Eco Trash Couture

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Consumption: an installation exploring waste

Thanks to a Centennial Project Space grant from New Mexico Arts that encourages artists to take risks with innovative space-specific installations, I challenged myself to create a piece very different from most of my work. It was new for me in two ways: 1.) It was a full collaboration, a first for me, with another artist, Nicole Morris; and 2.) instead of creating a recycled fashion we worked with waste in different ways.

The project had two outcomes: to create an installation with reusable trash; and in the process of gathering the materials, provide a reuse study for the Santa Fe Solid Waste Management Agency. To learn more about the installation read the artists statement and a blog post about the project.

The exhibition was installed in the New Mexico Arts Centennial Project Space,  located at 54 1/2 East San Francisco Street from April 13-May 11, 2012.

Press about Consumption:
Albuquerque Journal North, front page- April 8, 2012
New Mexican, Pasa Tiempo – April 20, 2012

View more photos from the installation and opening reception.

One of the intentions of the installation is education about some of the many effects of consumption. This was accomplished in numerous ways including “Environmental Price Tags” that are attached to the items in the installation. Below is a list of each piece in the show, the information on the “Price Tag”, and a link to more information.

The treated wood in furniture (usually made from particleboard) is poisonous for people and the planet. These products often contain toxic substances that can off-gas into your home—including formaldehyde, a suspected carcinogen used in adhesives, paints, and varnishes. Furniture with foam-filled cushions poses another peril. Foam is commonly treated with fire-retardant chemicals called polybrominated diphenyl ethers, or PBDEs. Exposure to PBDEs, which are chemical cousins to the banned PCBs, is particularly harmful to fetuses and can cause brain and reproductive system disorders. Second hand furniture is no longer off-gassing these harmful chemicals.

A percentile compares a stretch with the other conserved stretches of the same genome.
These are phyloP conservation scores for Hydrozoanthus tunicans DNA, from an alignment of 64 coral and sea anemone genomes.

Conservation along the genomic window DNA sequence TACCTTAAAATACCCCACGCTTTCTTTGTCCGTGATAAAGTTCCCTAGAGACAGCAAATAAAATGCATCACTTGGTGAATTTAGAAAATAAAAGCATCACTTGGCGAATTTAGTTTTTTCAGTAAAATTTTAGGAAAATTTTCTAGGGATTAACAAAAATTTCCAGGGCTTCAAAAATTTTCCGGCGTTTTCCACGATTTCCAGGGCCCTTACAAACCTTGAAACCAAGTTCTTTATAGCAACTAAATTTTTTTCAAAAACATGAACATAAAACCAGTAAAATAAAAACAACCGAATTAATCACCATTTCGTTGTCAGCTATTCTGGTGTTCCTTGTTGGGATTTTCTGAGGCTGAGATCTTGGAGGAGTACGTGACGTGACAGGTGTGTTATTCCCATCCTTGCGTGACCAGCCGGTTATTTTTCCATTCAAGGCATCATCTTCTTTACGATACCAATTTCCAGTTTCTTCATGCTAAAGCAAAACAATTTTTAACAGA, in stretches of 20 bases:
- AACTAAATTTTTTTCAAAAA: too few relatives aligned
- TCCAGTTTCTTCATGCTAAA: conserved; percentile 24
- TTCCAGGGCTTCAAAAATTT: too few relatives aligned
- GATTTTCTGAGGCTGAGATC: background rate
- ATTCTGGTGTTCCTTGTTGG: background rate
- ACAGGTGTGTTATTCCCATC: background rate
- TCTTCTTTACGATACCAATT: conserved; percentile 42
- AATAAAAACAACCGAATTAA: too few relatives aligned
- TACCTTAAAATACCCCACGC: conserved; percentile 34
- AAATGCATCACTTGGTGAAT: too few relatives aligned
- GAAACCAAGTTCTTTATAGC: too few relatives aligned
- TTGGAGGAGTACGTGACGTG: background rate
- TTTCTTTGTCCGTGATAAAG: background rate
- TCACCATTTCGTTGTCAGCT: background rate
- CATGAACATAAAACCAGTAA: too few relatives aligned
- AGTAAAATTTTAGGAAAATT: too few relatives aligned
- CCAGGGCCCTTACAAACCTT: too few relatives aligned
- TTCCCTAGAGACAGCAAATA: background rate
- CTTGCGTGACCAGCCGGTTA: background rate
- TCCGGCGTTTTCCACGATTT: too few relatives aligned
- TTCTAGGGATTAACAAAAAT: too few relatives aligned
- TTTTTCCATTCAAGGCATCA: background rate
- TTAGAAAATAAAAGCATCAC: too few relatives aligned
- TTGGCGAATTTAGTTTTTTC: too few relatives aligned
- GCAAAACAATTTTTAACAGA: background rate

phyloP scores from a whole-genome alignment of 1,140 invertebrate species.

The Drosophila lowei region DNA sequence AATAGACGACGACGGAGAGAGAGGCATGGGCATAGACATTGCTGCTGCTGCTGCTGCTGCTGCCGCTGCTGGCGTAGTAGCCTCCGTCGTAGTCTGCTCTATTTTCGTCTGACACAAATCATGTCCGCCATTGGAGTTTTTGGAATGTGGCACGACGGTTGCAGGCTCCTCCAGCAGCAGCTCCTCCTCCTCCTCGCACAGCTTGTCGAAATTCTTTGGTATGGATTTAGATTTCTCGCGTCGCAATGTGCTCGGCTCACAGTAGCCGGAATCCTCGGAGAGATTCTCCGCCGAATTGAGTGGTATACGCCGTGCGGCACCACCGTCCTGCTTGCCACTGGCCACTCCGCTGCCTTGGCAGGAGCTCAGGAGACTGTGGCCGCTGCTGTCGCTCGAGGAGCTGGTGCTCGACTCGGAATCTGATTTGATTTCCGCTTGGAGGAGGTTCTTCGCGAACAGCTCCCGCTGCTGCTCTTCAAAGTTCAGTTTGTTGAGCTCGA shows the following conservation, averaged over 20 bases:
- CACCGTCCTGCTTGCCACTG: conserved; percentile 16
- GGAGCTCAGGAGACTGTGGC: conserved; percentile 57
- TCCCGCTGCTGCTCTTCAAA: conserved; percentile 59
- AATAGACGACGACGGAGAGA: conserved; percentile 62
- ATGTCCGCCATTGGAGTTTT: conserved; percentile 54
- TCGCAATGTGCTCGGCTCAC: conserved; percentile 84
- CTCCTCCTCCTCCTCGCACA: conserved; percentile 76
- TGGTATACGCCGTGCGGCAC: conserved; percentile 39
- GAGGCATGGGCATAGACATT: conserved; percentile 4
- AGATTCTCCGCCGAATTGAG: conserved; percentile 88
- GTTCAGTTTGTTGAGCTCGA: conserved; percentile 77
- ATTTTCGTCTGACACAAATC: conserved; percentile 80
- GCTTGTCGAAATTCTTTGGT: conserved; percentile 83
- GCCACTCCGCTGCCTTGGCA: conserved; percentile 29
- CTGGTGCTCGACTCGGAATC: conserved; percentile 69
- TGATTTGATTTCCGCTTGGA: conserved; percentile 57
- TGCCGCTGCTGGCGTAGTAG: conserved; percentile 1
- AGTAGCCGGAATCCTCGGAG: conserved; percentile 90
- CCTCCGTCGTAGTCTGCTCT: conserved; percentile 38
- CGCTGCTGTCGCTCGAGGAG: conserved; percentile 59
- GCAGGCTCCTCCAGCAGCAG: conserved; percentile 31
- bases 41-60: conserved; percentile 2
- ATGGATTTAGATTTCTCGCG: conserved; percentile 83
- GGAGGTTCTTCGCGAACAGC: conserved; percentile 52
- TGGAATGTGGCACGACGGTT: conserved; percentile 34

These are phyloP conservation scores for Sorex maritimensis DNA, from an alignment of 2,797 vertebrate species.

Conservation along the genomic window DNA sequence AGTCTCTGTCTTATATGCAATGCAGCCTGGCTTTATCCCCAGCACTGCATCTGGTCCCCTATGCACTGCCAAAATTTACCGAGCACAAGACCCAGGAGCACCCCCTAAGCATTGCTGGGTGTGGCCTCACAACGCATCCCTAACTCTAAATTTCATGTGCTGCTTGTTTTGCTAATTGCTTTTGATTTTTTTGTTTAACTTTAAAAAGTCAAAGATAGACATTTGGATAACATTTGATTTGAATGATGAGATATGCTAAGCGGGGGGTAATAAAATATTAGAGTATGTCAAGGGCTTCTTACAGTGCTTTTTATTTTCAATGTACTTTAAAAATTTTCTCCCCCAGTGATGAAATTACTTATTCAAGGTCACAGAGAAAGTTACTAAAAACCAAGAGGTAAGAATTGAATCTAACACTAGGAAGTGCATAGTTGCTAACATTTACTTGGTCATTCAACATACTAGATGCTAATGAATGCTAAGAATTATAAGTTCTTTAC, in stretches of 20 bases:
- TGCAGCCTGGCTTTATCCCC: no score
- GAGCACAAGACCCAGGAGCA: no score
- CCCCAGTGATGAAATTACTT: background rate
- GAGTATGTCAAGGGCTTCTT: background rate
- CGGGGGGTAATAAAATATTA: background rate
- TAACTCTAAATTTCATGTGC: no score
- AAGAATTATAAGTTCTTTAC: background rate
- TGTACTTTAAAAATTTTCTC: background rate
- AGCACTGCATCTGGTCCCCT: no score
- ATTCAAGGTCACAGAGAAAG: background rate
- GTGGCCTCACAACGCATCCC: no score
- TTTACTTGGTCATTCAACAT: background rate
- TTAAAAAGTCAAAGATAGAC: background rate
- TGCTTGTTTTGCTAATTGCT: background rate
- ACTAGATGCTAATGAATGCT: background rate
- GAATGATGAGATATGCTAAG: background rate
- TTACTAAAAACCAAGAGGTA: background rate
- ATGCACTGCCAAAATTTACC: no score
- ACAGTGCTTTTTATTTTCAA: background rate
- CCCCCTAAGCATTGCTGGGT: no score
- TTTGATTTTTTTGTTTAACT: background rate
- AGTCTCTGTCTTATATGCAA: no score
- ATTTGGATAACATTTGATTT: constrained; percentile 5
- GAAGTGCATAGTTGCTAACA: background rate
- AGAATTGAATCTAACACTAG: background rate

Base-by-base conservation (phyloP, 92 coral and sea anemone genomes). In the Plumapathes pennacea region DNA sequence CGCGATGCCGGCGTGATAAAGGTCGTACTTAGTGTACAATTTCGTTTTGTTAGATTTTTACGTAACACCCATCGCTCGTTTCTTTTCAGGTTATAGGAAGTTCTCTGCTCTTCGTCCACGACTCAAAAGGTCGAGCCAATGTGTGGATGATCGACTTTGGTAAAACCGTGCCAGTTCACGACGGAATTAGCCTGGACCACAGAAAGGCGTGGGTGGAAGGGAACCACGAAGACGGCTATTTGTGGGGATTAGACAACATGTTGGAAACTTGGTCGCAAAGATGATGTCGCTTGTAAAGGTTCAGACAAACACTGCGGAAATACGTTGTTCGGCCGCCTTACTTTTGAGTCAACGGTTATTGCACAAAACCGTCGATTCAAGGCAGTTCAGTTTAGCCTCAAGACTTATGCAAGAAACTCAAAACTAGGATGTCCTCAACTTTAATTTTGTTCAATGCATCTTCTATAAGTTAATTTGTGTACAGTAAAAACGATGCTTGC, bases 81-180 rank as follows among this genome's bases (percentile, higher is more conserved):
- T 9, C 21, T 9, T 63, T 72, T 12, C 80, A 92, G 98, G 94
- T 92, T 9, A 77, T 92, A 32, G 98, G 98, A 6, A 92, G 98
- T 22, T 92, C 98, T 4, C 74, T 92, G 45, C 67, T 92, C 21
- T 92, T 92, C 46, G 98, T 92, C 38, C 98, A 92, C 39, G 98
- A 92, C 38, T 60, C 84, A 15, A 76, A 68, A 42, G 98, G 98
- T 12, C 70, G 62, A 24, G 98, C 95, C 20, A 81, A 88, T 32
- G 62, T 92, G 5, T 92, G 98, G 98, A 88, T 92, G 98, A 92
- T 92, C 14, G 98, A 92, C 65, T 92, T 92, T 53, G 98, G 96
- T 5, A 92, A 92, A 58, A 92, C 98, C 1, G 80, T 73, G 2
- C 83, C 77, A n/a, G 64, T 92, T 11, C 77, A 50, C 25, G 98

Source: World Watch Institute
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The leather industry is highly polluting and has adverse impacts on the environment.
  In 2005 the global production of leather was almost 29 billion yards squared. Waste water from tanneries have high contents of potentially toxic metal salts and chromium metal ion. The presence of sulphide, ammonia and other volitle organic compounds are also associated with tanning activities. Skin trimmings, Keratin wastes, fleshing wastes, chrome shaving wastes and buffing wastes are solid wastes generated in the leather industries and are hazardous to the environment if not disposed of or treated properly.
Source: Journal of Scientific & Industrial Research
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Lead, cadmium and toxic additives to plastic have been used over the years to make toys and are dangerous for children especially when put in their mouths. Lead, found in paint and toy jewelry, can cause behavioral problems, learning disabilities, seizures and death.  Cadmium used to make metal toy jewelry, may cause kidney disease and developmental effects. Phthalates are used to make PVC plastic soft and flexible for items ranging from baby teethers to Barbie dolls. Phthalates can cause developmental abnormalities, interfere with hormone systems, and have negative effects on the male reproductive system. Reusing toys can be a good idea, but assure that they are lead, cadmium and PVC free.
Source: Environmental Protection Agency
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Mattresses and landfills do not mix well. Mattresses take up a lot of space – up to 23 cubic feet each, multiply this by the more than 300 mattresses that are tossed daily. The good news is that 90 percent of the material in mattresses can be recycled. Metal springs are melted down and sold to steel companies, the cotton and foam are bought by companies who use it for carpet bagging or insulation and the wood is commonly sold to wood chippers or burnt for fuel. (We could not take any of the mattresses we saw thrown away due to health laws.)